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BACKGROUND: The development of left ventricular systolic dysfunction (LVSD) in hypertrophic cardiomyopathy (HCM) is rare but serious and associated with poor outcomes in adults. Little is known about the prevalence, predictors, and prognosis of LVSD in patients diagnosed with HCM as children.
METHODS: Data from patients with HCM in the international, multicenter SHaRe Registry (Sarcomeric Human Cardiomyopathy) were analyzed. LVSD was defined as left ventricular ejection fraction <50% on echocardiographic reports. Prognosis was assessed by a composite of death, cardiac transplantation, and left ventricular assist device implantation. Predictors of developing incident LVSD and subsequent prognosis with LVSD were assessed using Cox proportional hazards models.
RESULTS: We studied 1010 patients diagnosed with HCM during childhood (<18 years of age) and compared them with 6741 patients with HCM diagnosed as adults. In the pediatric HCM cohort, median age at HCM diagnosis was 12.7 years (interquartile range, 8.0-15.3), and 393 (36%) patients were female. At initial SHaRe Registry site evaluation, 56 (5.5%) patients with childhood-diagnosed HCM had prevalent LVSD, and 92 (9.1%) developed incident LVSD during a median follow-up of 5.5 years. Overall LVSD prevalence was 14.7% compared with 8.7% in patients with adult-diagnosed HCM. Median age at incident LVSD was 32.6 years (interquartile range, 21.3-41.6) for the pediatric cohort and 57.2 years (interquartile range, 47.3-66.5) for the adult cohort. Predictors of developing incident LVSD in childhood-diagnosed HCM included age <12 years at HCM diagnosis (hazard ratio [HR], 1.72 [CI, 1.13-2.62), male sex (HR, 3.1 [CI, 1.88-5.2), carrying a pathogenic sarcomere variant (HR, 2.19 [CI, 1.08-4.4]), previous septal reduction therapy (HR, 2.34 [CI, 1.42-3.9]), and lower initial left ventricular ejection fraction (HR, 1.53 [CI, 1.38-1.69] per 5% decrease). Forty percent of patients with LVSD and HCM diagnosed during childhood met the composite outcome, with higher rates in female participants (HR, 2.60 [CI, 1.41-4.78]) and patients with a left ventricular ejection fraction <35% (HR, 3.76 [2.16-6.52]).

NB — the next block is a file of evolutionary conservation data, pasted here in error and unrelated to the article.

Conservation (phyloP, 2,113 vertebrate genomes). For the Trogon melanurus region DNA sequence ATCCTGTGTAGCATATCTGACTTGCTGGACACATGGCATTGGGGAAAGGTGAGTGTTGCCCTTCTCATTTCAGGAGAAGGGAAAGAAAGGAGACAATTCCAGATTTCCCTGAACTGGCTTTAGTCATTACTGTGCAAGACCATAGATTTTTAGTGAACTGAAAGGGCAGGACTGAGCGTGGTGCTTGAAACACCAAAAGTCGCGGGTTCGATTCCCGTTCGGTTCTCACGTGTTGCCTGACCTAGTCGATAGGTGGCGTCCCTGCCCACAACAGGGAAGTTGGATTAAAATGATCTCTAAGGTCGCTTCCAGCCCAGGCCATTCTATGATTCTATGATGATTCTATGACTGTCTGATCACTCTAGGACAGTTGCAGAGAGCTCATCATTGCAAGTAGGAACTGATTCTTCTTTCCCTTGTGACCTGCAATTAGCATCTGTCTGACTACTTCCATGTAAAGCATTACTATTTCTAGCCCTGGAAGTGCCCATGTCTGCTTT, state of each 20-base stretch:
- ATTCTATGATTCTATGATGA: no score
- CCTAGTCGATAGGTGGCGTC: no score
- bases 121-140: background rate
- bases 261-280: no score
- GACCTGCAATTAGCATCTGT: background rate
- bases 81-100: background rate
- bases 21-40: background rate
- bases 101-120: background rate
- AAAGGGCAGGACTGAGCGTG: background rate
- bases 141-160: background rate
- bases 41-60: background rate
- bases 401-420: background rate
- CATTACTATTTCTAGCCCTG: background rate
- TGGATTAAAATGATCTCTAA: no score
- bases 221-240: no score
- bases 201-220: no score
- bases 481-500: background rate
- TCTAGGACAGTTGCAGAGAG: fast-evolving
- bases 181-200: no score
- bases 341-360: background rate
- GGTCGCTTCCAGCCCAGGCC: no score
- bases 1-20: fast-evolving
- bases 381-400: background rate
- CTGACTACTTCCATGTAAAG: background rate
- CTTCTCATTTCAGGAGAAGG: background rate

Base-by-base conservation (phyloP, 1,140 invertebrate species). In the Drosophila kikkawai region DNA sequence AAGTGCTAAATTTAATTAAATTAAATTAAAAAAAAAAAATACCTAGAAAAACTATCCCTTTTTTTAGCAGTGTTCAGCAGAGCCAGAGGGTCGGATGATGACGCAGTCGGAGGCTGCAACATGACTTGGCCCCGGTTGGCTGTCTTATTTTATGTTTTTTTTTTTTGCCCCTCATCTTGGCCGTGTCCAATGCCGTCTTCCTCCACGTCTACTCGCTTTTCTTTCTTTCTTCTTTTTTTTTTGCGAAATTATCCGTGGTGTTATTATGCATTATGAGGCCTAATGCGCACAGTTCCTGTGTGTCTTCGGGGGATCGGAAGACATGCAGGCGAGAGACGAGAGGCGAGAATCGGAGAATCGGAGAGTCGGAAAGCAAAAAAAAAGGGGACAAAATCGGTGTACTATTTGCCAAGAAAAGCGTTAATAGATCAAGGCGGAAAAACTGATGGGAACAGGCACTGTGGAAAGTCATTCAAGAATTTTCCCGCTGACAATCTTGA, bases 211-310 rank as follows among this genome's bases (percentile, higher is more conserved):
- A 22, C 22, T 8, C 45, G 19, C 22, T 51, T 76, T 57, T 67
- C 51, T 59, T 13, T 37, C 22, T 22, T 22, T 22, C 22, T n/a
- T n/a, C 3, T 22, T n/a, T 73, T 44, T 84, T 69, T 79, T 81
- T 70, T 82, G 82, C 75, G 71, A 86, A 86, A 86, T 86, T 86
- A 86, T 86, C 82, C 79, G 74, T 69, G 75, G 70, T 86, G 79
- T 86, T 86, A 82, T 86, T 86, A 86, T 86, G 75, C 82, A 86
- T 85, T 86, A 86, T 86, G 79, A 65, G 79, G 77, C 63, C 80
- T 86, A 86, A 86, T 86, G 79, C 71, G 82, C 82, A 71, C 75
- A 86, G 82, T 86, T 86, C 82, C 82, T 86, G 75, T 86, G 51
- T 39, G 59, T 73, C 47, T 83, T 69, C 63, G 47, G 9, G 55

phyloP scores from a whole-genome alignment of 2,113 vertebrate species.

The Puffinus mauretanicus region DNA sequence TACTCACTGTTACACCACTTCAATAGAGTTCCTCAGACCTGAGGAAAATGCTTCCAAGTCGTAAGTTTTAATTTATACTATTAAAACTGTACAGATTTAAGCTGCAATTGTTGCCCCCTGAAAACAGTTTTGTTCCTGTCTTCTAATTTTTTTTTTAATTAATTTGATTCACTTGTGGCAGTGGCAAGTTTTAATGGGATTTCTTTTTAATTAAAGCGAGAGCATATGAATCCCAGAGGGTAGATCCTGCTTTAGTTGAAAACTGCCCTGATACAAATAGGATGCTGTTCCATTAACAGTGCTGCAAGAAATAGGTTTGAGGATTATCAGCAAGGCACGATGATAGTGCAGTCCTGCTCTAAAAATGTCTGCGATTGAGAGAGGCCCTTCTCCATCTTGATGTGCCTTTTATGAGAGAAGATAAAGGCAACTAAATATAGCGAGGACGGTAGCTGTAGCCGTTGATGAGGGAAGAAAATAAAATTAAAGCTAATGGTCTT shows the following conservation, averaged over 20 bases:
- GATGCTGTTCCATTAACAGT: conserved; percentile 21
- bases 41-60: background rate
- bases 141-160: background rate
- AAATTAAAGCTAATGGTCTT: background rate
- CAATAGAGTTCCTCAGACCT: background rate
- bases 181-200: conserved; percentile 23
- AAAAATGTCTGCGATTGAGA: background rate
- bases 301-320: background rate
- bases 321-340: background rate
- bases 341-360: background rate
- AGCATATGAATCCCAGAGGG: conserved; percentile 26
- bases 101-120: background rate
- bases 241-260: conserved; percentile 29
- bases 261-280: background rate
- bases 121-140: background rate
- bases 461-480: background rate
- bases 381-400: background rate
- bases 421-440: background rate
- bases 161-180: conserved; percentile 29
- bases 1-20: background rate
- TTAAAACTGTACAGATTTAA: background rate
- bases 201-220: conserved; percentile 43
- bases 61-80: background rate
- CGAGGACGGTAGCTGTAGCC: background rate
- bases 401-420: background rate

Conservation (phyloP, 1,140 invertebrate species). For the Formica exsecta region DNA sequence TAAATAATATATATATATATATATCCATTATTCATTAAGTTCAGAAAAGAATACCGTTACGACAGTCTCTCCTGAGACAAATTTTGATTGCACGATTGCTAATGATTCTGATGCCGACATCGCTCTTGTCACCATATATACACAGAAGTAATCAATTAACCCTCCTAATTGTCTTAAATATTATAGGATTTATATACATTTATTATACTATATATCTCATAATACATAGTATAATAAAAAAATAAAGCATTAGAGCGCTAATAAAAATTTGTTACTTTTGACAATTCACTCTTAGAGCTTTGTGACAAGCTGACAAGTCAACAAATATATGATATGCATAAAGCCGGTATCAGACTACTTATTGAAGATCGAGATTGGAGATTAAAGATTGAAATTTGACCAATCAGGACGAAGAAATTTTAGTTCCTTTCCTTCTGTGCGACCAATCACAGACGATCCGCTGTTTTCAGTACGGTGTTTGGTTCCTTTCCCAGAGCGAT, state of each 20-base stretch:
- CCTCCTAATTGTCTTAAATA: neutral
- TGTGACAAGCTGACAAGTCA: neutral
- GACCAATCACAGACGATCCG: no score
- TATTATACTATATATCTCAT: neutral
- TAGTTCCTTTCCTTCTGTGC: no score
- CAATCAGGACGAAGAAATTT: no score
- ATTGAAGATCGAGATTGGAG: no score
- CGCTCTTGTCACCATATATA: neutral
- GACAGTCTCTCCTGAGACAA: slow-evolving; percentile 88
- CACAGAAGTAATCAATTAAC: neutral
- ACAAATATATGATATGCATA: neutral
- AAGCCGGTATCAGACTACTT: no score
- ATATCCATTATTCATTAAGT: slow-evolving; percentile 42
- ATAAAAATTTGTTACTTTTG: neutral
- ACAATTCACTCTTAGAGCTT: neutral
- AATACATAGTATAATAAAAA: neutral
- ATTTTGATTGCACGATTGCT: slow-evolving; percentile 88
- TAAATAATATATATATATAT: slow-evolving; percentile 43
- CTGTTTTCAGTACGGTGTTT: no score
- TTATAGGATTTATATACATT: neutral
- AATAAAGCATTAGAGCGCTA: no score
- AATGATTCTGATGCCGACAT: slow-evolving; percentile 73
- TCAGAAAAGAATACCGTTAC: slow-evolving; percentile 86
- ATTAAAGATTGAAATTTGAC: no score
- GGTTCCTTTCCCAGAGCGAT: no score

CONCLUSIONS: Patients with childhood-diagnosed HCM have a significantly higher lifetime risk of developing LVSD, and LVSD emerges earlier than for patients with adult-diagnosed HCM. Regardless of age at diagnosis with HCM or LVSD, the prognosis with LVSD is poor, warranting careful surveillance for LVSD, especially as children with HCM transition to adult care.